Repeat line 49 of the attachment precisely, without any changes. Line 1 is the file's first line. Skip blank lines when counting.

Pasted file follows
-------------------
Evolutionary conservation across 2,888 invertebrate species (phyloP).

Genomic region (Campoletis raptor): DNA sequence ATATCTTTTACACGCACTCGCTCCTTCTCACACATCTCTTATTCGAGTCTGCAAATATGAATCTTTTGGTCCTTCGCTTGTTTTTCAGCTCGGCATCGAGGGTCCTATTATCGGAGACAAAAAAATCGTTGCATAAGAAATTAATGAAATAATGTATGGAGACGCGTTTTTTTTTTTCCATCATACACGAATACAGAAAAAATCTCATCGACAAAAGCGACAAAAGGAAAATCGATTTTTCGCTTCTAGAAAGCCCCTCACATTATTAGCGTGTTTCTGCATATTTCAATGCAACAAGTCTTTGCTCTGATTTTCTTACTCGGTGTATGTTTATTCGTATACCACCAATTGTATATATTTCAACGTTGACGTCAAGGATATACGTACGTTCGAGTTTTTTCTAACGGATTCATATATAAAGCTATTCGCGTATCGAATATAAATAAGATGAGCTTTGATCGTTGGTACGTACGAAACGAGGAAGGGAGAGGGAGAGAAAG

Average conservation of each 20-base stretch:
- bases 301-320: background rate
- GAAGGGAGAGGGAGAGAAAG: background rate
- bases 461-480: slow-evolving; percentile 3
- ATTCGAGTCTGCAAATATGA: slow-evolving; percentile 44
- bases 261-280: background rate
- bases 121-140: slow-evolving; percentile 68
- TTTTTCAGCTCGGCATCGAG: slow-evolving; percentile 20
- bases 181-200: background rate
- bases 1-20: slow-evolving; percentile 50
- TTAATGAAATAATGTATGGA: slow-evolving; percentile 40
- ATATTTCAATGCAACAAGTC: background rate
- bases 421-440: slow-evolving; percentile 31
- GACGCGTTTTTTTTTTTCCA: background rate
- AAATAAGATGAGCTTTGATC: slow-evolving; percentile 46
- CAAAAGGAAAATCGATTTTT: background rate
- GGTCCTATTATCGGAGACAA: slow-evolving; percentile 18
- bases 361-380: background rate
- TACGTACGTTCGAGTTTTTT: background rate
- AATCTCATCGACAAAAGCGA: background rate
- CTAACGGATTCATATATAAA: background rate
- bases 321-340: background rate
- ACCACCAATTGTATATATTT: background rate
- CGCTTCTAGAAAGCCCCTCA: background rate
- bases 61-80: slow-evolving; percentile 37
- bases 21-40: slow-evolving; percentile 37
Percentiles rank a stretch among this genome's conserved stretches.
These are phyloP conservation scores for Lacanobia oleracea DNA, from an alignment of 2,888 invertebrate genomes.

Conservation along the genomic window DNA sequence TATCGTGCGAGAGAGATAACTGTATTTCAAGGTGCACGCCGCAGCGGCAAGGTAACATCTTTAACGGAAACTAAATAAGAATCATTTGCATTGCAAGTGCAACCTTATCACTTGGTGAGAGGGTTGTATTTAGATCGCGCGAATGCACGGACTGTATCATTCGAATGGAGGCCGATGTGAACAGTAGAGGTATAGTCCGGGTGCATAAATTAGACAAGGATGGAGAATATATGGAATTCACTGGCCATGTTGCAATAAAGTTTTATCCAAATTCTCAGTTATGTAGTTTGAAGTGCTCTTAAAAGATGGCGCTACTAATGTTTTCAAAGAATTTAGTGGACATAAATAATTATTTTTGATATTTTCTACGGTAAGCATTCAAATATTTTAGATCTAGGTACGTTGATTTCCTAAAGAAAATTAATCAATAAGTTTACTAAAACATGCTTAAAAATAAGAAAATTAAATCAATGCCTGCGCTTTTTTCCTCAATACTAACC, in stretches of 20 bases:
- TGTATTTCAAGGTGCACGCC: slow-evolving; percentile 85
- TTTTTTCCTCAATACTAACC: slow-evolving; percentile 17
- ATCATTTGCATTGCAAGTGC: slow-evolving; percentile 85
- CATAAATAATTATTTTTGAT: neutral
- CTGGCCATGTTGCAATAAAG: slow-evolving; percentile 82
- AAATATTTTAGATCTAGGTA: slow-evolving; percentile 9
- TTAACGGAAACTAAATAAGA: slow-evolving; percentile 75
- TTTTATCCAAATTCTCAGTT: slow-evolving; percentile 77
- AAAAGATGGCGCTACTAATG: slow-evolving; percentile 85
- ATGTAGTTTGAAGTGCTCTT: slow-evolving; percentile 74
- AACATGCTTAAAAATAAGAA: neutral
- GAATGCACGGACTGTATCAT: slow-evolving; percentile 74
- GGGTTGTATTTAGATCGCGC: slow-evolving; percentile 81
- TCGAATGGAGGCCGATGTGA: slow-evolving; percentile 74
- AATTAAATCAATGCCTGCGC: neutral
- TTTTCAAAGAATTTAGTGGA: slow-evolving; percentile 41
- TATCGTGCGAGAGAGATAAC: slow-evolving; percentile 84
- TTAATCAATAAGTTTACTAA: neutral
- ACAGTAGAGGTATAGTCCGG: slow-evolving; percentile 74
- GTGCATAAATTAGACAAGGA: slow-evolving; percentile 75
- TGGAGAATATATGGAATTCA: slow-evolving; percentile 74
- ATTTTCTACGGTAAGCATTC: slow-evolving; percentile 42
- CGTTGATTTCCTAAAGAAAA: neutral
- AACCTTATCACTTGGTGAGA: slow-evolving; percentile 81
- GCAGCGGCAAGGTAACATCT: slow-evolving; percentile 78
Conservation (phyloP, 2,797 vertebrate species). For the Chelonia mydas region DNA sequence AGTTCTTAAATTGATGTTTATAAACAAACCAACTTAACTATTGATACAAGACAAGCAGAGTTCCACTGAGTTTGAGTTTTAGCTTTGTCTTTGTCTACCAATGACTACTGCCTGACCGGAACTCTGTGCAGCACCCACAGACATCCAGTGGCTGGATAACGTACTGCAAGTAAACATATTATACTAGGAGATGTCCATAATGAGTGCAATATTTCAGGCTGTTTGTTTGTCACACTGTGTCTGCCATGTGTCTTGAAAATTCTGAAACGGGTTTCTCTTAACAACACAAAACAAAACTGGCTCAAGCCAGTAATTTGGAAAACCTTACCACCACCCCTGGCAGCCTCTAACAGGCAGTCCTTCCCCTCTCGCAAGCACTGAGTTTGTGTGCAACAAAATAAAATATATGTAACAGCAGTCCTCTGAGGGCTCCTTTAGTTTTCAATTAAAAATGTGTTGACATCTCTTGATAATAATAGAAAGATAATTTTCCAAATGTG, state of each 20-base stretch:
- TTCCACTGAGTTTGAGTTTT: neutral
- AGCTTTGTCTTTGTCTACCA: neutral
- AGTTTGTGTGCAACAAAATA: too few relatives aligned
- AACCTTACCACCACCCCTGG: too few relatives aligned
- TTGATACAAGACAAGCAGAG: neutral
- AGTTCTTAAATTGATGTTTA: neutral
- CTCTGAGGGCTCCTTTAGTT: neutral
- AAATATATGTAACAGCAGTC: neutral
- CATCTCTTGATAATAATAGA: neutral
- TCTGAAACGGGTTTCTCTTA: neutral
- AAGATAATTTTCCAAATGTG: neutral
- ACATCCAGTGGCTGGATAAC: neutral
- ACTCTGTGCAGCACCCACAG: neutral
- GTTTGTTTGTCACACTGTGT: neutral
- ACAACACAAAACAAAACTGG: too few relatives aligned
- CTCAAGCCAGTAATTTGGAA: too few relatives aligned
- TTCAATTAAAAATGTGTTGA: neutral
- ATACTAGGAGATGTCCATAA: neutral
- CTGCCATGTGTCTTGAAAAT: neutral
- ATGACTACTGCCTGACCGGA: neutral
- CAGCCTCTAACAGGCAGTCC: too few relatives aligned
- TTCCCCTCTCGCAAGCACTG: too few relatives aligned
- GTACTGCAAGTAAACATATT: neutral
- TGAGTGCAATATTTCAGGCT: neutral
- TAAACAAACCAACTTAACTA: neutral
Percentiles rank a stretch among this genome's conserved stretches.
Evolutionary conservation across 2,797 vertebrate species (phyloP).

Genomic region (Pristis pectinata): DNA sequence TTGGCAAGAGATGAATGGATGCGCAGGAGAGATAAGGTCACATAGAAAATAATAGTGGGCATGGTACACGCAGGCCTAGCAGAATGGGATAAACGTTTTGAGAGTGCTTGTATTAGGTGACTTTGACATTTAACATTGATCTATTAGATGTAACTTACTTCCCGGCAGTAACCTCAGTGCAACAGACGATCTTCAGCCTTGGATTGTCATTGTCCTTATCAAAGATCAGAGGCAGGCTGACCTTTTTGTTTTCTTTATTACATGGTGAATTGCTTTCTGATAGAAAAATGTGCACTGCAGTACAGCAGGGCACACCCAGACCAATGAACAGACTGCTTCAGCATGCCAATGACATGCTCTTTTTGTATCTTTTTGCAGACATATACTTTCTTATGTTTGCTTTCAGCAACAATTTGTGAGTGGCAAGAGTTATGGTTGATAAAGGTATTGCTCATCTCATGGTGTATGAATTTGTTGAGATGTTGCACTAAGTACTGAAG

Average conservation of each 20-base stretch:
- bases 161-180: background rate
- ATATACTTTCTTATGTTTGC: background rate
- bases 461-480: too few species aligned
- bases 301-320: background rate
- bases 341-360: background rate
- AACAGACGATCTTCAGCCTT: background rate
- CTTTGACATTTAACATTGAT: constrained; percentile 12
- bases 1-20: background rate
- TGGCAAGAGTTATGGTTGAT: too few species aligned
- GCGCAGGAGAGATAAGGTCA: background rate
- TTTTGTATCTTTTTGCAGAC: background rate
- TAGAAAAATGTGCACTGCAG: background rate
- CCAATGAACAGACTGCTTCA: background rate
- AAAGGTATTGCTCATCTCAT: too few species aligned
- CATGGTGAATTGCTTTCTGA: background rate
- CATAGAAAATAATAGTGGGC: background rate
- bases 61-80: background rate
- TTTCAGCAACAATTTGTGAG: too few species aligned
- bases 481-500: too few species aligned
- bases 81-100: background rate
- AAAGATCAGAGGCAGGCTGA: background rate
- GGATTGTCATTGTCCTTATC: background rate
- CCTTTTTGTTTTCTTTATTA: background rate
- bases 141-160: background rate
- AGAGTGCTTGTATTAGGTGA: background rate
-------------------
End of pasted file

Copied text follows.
- TTAATCAATAAGTTTACTAA: neutral